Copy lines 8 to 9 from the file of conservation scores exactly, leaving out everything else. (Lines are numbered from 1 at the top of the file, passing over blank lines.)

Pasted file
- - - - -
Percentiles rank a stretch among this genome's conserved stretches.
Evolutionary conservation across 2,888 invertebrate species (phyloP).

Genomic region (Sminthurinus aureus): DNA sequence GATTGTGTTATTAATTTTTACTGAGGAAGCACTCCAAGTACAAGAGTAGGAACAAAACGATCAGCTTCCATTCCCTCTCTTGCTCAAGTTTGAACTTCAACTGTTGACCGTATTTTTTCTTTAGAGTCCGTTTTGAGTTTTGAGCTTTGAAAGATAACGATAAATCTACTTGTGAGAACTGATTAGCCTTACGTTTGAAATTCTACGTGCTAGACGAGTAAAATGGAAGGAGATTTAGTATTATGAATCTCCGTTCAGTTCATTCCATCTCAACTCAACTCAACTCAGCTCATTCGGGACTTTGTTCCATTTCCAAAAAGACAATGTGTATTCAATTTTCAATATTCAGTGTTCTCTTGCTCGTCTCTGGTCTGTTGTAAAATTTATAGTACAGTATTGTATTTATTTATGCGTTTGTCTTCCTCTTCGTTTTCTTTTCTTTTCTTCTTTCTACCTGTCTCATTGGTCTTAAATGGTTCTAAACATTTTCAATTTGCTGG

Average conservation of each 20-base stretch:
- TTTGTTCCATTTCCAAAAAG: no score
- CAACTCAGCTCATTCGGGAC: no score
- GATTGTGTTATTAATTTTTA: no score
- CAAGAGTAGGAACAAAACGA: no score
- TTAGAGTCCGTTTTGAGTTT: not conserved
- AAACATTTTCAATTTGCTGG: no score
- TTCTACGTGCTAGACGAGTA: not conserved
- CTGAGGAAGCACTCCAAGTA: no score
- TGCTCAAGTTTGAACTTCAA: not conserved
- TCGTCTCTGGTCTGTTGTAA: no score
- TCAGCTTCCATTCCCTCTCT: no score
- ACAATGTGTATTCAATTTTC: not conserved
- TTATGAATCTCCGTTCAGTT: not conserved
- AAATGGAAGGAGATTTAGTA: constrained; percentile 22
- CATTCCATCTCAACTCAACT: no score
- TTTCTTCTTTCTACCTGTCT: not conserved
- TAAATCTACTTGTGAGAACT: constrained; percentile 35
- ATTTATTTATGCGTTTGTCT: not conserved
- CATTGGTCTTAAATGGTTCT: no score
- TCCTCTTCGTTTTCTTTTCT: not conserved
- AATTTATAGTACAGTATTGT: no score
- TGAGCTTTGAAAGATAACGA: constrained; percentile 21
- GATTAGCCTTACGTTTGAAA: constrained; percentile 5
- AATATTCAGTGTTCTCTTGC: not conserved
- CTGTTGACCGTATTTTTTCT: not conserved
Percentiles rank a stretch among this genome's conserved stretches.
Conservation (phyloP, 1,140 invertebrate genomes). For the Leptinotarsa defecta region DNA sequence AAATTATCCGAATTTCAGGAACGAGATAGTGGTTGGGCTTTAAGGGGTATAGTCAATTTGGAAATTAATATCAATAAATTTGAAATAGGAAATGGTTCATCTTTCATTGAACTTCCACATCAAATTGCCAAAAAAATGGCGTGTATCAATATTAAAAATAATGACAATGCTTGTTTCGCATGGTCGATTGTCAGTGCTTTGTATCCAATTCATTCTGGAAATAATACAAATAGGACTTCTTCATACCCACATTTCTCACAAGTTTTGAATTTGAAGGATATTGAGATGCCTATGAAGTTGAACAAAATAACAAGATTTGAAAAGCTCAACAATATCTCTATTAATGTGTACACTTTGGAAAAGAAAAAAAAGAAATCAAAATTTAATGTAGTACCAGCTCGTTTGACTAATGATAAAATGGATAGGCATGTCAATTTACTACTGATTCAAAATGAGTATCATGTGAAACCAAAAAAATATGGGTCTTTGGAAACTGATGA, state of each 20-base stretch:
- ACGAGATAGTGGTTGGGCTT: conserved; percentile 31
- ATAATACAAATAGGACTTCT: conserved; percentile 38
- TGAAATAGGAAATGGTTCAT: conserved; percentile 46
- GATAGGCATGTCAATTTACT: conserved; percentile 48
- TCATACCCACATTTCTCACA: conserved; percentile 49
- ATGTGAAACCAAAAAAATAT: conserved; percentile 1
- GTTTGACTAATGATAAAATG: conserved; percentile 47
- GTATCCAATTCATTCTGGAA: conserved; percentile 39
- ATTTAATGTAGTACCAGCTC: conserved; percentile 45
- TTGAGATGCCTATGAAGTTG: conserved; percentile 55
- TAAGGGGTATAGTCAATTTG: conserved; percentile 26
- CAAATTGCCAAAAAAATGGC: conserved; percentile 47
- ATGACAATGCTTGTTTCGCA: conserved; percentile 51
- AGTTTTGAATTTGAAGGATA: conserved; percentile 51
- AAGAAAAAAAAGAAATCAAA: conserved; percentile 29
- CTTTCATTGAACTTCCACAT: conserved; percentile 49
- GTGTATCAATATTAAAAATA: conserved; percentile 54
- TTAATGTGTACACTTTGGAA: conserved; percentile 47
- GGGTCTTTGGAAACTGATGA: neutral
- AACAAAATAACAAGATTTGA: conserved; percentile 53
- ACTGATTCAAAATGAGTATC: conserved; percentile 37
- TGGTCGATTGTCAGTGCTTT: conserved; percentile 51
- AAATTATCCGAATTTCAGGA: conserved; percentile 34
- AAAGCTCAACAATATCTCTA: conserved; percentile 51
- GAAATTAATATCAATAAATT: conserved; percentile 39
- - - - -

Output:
- CAAGAGTAGGAACAAAACGA: no score
- TTAGAGTCCGTTTTGAGTTT: not conserved